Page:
But still, I bought the reprint of Cyberpunk 126.96.36.199. (second edition, version 2.01). You might be asking way I would put money down on a system I don't care for. The truth is, I see the Cyberpunk 2020 setting as a foundation for my own cyberpunk games. I can add, mix, alter and remove things as I see fit, using a rule-system of my own choosing. I have a ton of other cyberpunk-related books, RPGs, movies and anime to work with. More over, there is a a great resource for EVERYTHING Cyberpunk 2020-related called Datafortress 2020! It list every item, weapon, armor, cyberware, lifestyle and vehicle found throughout the history of CP2020 and than some. It expands on Night City. Goes into the major military conflicts in Africa and South America. And it really flesh out the Nomad culture. (All while using a lot of images found on countless search results.) I highly recommend that site, even if you are not into the CP2020 setting.
The Tékumel Source Book and Cyberpunk 188.8.131.52. reprints arrived a day before Halloween and I have been reading both. The Tékumel Source Book is full of great information, but lacks page numbers with it indexing. Everything is in 1.XYZ index numbers with the "1" being the book, the "X" being a section of a broad topic and "Y" and "Z" going into more and more specific topics. As such, I'm having to write the section headers and index numbers on the top corners of each page to be able to find everything as the sub-section headers tend to get buried it the walls of texts. Due to a lack of artwork, I cannot rely on them to "landmark" sections, so I'm more dependent on the indexing. The top-page headers I put in looks like this (bun in pencil):
Early History — The Historical Empires 1.200 — 1.310
Besides that issue, I really enjoy what it has too offer. Its going to take more time to fully absorb it, but so damn worth it!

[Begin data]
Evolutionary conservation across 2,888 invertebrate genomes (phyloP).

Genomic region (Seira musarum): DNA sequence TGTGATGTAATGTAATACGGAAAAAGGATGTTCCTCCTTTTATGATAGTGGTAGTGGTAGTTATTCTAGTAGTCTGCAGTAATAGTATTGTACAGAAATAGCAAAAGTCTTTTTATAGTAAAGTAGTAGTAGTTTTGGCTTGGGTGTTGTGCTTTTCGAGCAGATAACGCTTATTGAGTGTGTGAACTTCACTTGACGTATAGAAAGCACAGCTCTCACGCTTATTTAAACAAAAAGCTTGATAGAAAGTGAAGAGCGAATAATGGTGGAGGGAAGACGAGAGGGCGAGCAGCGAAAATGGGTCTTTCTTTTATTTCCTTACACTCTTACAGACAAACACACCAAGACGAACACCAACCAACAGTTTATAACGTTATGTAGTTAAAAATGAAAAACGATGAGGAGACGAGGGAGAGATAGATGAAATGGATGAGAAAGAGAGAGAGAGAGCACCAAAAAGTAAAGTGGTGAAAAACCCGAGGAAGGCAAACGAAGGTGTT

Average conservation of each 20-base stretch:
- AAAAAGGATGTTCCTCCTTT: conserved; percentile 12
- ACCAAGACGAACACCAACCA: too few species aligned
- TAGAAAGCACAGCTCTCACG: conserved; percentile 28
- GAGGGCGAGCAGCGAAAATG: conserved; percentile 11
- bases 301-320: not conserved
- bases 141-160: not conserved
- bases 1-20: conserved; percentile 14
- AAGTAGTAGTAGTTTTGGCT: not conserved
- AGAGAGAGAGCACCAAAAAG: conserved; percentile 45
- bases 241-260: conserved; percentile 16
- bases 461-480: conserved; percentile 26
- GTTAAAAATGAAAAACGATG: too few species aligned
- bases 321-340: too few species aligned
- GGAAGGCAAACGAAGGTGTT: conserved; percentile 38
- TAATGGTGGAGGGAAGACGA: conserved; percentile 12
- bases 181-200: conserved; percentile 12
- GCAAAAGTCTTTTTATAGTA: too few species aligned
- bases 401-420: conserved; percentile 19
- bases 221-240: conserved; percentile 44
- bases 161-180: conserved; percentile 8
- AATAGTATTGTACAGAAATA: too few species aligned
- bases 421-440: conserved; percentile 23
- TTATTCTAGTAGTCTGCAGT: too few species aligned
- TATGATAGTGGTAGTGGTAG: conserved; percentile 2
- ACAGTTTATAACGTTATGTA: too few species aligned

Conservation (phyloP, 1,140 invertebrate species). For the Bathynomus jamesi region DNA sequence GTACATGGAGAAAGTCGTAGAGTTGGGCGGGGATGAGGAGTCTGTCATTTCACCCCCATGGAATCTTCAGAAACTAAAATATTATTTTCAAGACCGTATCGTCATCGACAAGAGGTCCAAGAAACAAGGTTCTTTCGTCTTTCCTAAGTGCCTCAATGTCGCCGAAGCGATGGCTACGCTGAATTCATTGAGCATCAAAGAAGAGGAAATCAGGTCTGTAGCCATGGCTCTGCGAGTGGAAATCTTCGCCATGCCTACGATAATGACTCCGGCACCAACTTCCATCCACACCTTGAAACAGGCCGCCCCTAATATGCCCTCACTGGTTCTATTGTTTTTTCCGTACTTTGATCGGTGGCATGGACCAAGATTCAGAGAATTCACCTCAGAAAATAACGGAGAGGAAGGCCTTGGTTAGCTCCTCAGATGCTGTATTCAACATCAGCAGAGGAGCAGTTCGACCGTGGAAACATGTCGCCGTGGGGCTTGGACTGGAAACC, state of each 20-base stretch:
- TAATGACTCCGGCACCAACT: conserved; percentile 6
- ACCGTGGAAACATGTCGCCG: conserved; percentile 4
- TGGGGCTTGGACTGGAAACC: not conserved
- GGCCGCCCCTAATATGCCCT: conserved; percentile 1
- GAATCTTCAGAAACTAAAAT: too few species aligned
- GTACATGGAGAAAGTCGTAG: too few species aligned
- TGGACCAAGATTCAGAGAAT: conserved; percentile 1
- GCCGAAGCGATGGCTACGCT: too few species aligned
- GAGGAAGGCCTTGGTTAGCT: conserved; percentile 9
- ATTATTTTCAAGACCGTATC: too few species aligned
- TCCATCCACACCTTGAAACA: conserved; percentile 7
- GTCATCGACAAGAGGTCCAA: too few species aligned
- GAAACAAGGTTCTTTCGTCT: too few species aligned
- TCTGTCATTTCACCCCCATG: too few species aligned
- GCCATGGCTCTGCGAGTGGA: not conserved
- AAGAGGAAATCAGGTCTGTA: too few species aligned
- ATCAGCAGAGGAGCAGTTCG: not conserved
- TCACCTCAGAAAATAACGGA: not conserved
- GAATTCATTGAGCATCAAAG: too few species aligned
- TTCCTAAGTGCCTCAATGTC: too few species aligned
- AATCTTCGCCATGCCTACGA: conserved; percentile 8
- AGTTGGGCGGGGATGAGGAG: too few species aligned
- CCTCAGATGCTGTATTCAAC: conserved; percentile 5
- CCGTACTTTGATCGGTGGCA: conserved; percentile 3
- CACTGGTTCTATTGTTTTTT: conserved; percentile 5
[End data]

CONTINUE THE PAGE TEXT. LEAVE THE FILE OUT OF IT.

Beyond the rules, the Cyberpunk 2020 book is great! The artwork is good, although I wised that it was a little less prudish. I have seen the non-English CP2020 books, and they have less restraint. (Although, if I had my way, Tim Bradstreet, with his hard realistic, film noir style, would totally be apart of their artist pool.) What I really enjoy about the game is how it is presented like a series of magazine articles with magazine adds here and there for notable equipment. I love this! It really adds to game immersion. When you read the start of the chapters it really casual and, much like actual magazine articles, you'll find quotes from the chapter placed in sidebars as large, bold text to really highlight what the section is about. You'll find newspaper articles related to a situation only to turn the page and find a game scenario about it. You'll find quotes form the likes of Johnny Silverhand, a rebel Rockerboy, Morgan Blackhand, the "Solo's Solo", and Maximum Mike, who is essentially the Word-of-God for the game (the game was written by Mike Pondsmith). With all the art, tables and sidebars, is hard to to get lost in this book.
In both cases, the books kind of suffers from the black & white line illustrations due to how both setting love vivid colors. In Tékumel, they love bright, contrasting colors. Houses, clothing, banners, the works: Bathed in bright colors with a lot of meaning. Cyberpunk maybe a futuristic film noir, but it is covered in Hajime Sorayama-styled chrome, with the bold color contrast of Patrick Nagel, and the aforementioned blue-N-pink bisexual neon lighting. (Although, that would have made the reprints more expensive and time-consuming.) Also, I'm not above altering the artwork of a new or reprint RPG, if I have issue with it — I did this for my Crimson Blades books and some others. Being line art, it makes my job way more easy.
If there is one thing I wish DriveThruRPG had for Tékumel is Book of Ebon Bindings. Is is a book about demonology and the occult. Damn good stuff!
For some years now I have been rally into Cyberpunk-genre gaming, mostly out of '80s and '90s nostalgia.
grew-up in the '80s, will all the cheesy cartoons, comic books, and
blood-n-boob filled action & horror films that came with it. On top